The potentially lucrative health care market for information integration has attracted both telecommunications and systems integration companies to enter the business. As both infrastructure and networking experts, the Regional Bell Operating Companies (RBOCs) have aggressively pursued this opportunity. Pacific Bell has created a 100-member health care marketing group targeting improvements in telecommunications and administrative services. Ameritech, also with more than 100 members in its Health Connections Group, is involved in implementing regional and enterprise wide health networks. NYNEX develops infrastructure, software applications, and telemedicine systems. The remaining RBOCs (Bell Atlantic, BellSouth, US West, and Southwestern Bell) all have significant health care systems activities. All of the RBOCs have been operating in their own regions as restricted by law. However, recently passed telecommunications legislation permits them to expand their services to other domestic geographies when certain conditions are met.
Information-solution suppliers & systems integrators
3 M Health Information Systems, IBM Healthcare Solutions, Science Applications International Corporation (SAIC), and the EDS Healthcare Division have identified information systems integration for health care as a major business thrust. Industry teams are being created with hardware, software, network, and imaging system partners that can provide fully integrated, open systems. Many consumer-oriented software vendors, such as Microsoft, are introducing products specifically designed for the health care information systems market.
Historically, the health care industry has not invested as high a share of revenue in information technology as other information-intensive industries such as banking and finance. This, despite the fact that there is a tremendous need for integrated information technologies and information management tools. For example, many of today's paper-driven processes add significantly to health care costs and inefficiencies. Between 20 percent and 30 percent of our national health care expenditures are associated with informational paperwork for the hundreds of millions of transactions that take place every month (Woolhandler 1993). A recent grant solicitation from the Commerce Department's Advanced Technology Program (ATP) indicated that in one site alone, physicians spent 35 percent of their time, and nurses 50 percent of their time, doing paperwork (DOC 1994b). Some estimates suggest that as many as 13 percent of the one billion to two billion claims filed annually are returned for error correction (NJIT and Edison 1994). The Workgroup for Electronic Data Interchange (WEDI 1993) has estimated that half of all existing paper-based medical records are either missing or contain incomplete data.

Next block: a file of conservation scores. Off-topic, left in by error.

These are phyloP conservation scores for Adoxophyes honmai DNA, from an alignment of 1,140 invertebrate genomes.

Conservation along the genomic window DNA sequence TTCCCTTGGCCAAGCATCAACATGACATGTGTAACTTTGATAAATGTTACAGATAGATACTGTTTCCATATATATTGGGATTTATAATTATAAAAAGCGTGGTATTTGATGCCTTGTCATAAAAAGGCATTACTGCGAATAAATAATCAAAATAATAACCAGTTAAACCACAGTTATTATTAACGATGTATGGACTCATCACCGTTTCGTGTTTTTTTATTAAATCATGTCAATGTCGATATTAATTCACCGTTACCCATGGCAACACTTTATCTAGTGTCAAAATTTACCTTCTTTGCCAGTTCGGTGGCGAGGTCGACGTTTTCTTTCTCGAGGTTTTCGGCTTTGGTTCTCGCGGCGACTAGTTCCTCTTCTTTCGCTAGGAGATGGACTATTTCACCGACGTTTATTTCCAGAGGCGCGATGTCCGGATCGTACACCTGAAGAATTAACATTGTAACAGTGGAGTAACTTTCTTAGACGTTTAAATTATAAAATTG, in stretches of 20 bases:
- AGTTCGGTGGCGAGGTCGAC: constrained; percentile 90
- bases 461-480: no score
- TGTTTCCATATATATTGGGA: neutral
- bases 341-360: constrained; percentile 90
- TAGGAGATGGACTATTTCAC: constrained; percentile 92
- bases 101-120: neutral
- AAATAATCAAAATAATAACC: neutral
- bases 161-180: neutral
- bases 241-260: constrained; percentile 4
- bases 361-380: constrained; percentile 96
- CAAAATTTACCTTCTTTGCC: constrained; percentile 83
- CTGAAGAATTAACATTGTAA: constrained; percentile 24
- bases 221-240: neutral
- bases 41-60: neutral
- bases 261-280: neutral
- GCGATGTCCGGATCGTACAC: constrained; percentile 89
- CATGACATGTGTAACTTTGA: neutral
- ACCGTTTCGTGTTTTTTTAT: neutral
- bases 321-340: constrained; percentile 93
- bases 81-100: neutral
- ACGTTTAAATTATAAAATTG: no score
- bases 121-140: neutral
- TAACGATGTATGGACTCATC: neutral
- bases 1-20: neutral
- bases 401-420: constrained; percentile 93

Other indicators also point to the need for information systems integration. Often, important information is unavailable or inaccessible because it is spread across multiple information systems and/or organizations with differing systems. This can result in poor care and increased illness and mortality. Concerns about rising costs, accountability, and quality have resulted in more reporting and documentation requirements. This has led to an increase in both administrative costs and errors. The Institute of Medicine has reported that 11 percent of laboratory tests must be reordered because of lost results and that 30 percent of treatment orders are not documented at all. The Advanced Technology grant program has estimated that diagnosis results are not recorded 40 percent of the time.
The advent of managed care has also stimulated the need for systems integration. In fact, a survey of health care information executives by the Health Information and Management Systems Society (HIMSS) and Hewlett-Packard (HP) indicates that the number one reason for chief information officers (CIOs) of health organizations to adopt integrated information systems is the movement toward managed care (HIMSS/HP 1995). The need to integrate existing information systems to provide usable administrative, clinical, and quality/performance data will increase as cost-containment and the move toward capitation take greater hold. Other significant drivers for systems integration, according to the same survey, are the need to collect comparative outcomes data, develop clinical practice guidelines, and create a computer-based patient record.